This paper will talk about a non-traditional method of that utilizes the superposition of two waveforms of dissimilar frequencies to achieve a power swing and out-of-step condition.  The rate of change of impedance can be controlled as well as the minimum and maximum impedances, the number of pole slips, as well as the starting phase angle relationships.  These parameters can be manipulated via basic formulas suitable for beginning field personnel.

By Jason Buneo and Dhanabal Mani Megger, Ltd

Lessons Learned from a 400kV Busbar Misoperation Utilizing the IEC 61850 Standard

PAC World Americas 2014 | Raleigh, North Carolina | Sept, 2014

The implementation of IEC 61850 standard for substation design and commissioning is fast-phased method of defining grid protection schemes throughout the world.  The protection logic that involves dc control circuits are executed internally in the Intelligent Electronic Devices (IEDs) and effectively communicated between the IEDs via Generic Object Oriented Substation Events (GOOSE). Any error in the mapping of GOOSE signals will result in undesired operation of the protection schemes.

The main buses in power substations are designed to carry load currents through the individual feeders as well as high amplitude currents during bus fault conditions. Any delay in fault isolation or improper relay operation could result in severe damage to the substation buses, and the equipment connected to them. Therefore, proper design and testing of the bus-bar protection scheme is required to ensure safe and reliable operation of the substation. The complex protection schemes, such as bus-bar and breaker failure protection are relatively easier to design using the modern IEC 61850 standard. However, the implementation of these schemes in the real world poses certain unique challenges.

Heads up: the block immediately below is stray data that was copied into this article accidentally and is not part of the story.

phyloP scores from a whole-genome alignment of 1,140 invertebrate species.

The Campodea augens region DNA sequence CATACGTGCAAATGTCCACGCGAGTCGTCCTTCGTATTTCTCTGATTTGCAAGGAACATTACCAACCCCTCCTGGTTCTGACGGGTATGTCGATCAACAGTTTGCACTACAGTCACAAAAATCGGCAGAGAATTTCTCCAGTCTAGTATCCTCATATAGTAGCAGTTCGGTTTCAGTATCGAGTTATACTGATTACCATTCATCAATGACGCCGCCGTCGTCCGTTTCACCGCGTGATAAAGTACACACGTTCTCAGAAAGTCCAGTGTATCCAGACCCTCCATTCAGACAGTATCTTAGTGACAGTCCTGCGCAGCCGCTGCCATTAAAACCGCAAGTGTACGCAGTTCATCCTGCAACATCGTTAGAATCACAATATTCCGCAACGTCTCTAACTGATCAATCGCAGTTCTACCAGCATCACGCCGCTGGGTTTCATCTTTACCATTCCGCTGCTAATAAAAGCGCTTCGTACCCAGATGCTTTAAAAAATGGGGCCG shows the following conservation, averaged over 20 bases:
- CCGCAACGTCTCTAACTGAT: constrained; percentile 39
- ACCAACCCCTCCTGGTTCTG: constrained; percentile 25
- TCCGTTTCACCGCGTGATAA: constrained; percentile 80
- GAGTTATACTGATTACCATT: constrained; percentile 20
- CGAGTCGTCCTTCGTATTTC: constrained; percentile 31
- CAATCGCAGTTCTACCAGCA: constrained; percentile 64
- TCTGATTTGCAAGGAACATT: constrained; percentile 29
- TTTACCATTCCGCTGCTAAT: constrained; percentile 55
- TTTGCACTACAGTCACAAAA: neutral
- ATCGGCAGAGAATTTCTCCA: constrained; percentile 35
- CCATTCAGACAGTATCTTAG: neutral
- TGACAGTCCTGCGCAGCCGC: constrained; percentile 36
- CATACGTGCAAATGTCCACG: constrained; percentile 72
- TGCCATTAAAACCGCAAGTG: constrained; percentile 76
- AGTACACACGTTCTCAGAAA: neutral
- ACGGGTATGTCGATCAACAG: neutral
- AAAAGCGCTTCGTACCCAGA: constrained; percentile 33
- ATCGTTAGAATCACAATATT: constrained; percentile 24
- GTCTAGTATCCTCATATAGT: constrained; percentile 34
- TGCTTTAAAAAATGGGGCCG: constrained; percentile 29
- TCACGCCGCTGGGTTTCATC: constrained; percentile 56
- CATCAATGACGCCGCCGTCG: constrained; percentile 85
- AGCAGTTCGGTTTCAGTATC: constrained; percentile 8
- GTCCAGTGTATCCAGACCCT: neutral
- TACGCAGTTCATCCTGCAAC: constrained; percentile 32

This paper discusses the investigation of the tripping of a 400 kV substation due to improper operation of a bus-bar protection scheme. This incident happened when a Zone 2 fault occurred on one of the 400 kV line feeders, immediately triggering a breaker-failure condition. Under a normal trip scenario, the zone 2 timer will time out and the line IED will issue a trip signal to the line breaker to isolate the fault. The line IED will also then issue a Breaker-Failure Initiate (BFI) signal to bus-bar IEDs through GOOSE messages. The breaker-failure condition is only declared when the line breaker fails to trip within a specified breaker-failure time.  However, in this case, the breaker-failure condition was initiated before the Zone 2 timer expired instead of after.